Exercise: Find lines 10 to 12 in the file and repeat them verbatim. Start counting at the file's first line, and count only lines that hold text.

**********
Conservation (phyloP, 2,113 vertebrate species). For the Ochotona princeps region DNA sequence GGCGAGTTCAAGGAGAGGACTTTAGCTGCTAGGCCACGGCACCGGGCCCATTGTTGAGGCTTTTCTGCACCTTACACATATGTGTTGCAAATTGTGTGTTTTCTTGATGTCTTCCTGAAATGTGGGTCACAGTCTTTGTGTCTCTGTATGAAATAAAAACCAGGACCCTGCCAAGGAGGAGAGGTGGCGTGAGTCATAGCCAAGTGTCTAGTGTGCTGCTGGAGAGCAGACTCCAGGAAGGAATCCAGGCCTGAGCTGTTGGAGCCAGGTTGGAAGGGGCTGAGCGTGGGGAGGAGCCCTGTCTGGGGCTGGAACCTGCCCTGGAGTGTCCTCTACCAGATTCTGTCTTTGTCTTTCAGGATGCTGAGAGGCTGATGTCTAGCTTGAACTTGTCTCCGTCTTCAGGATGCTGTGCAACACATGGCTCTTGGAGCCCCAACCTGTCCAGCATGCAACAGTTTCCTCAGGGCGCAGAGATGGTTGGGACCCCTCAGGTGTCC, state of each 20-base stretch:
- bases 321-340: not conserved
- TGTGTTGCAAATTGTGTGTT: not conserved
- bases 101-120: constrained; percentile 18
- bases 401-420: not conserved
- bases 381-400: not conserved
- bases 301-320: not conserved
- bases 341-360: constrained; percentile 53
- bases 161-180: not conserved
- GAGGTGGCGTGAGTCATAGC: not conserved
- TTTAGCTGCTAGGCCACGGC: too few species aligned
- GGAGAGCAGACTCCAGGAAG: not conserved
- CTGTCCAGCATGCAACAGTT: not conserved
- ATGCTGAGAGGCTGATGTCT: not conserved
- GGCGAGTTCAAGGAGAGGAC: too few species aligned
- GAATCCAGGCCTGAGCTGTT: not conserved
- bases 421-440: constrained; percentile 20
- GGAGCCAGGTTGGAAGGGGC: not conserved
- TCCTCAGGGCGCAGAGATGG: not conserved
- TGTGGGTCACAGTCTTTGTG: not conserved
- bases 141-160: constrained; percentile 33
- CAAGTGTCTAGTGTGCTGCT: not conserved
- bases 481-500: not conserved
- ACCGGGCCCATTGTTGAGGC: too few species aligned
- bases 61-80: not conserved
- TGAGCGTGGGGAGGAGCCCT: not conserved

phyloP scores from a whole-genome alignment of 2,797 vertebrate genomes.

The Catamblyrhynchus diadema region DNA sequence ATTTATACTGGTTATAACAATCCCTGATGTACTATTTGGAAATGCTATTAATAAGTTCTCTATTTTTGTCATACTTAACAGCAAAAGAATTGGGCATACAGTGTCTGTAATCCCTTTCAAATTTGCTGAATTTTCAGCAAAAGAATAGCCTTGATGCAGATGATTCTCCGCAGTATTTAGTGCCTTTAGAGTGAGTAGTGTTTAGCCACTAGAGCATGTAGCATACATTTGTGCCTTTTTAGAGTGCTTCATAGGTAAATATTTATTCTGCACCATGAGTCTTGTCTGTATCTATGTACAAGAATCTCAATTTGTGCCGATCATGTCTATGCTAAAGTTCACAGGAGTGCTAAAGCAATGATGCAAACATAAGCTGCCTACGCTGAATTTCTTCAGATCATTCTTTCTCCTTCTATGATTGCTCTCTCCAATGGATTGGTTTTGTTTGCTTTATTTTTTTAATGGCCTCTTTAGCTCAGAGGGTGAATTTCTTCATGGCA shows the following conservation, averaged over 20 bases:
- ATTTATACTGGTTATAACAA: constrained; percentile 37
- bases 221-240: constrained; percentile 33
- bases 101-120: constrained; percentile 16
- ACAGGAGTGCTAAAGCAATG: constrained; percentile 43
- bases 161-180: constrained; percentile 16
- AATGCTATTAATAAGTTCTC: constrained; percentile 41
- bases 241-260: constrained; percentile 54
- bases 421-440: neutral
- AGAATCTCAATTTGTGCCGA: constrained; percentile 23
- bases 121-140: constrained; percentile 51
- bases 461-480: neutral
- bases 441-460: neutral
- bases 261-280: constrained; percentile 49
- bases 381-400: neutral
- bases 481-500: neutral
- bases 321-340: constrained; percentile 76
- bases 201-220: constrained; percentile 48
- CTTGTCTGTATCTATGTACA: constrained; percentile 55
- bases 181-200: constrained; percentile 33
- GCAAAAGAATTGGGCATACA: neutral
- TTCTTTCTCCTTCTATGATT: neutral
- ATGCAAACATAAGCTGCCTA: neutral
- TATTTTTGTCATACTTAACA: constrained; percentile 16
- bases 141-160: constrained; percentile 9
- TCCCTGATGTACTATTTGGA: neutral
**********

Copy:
- GAGGTGGCGTGAGTCATAGC: not conserved
- TTTAGCTGCTAGGCCACGGC: too few species aligned
- GGAGAGCAGACTCCAGGAAG: not conserved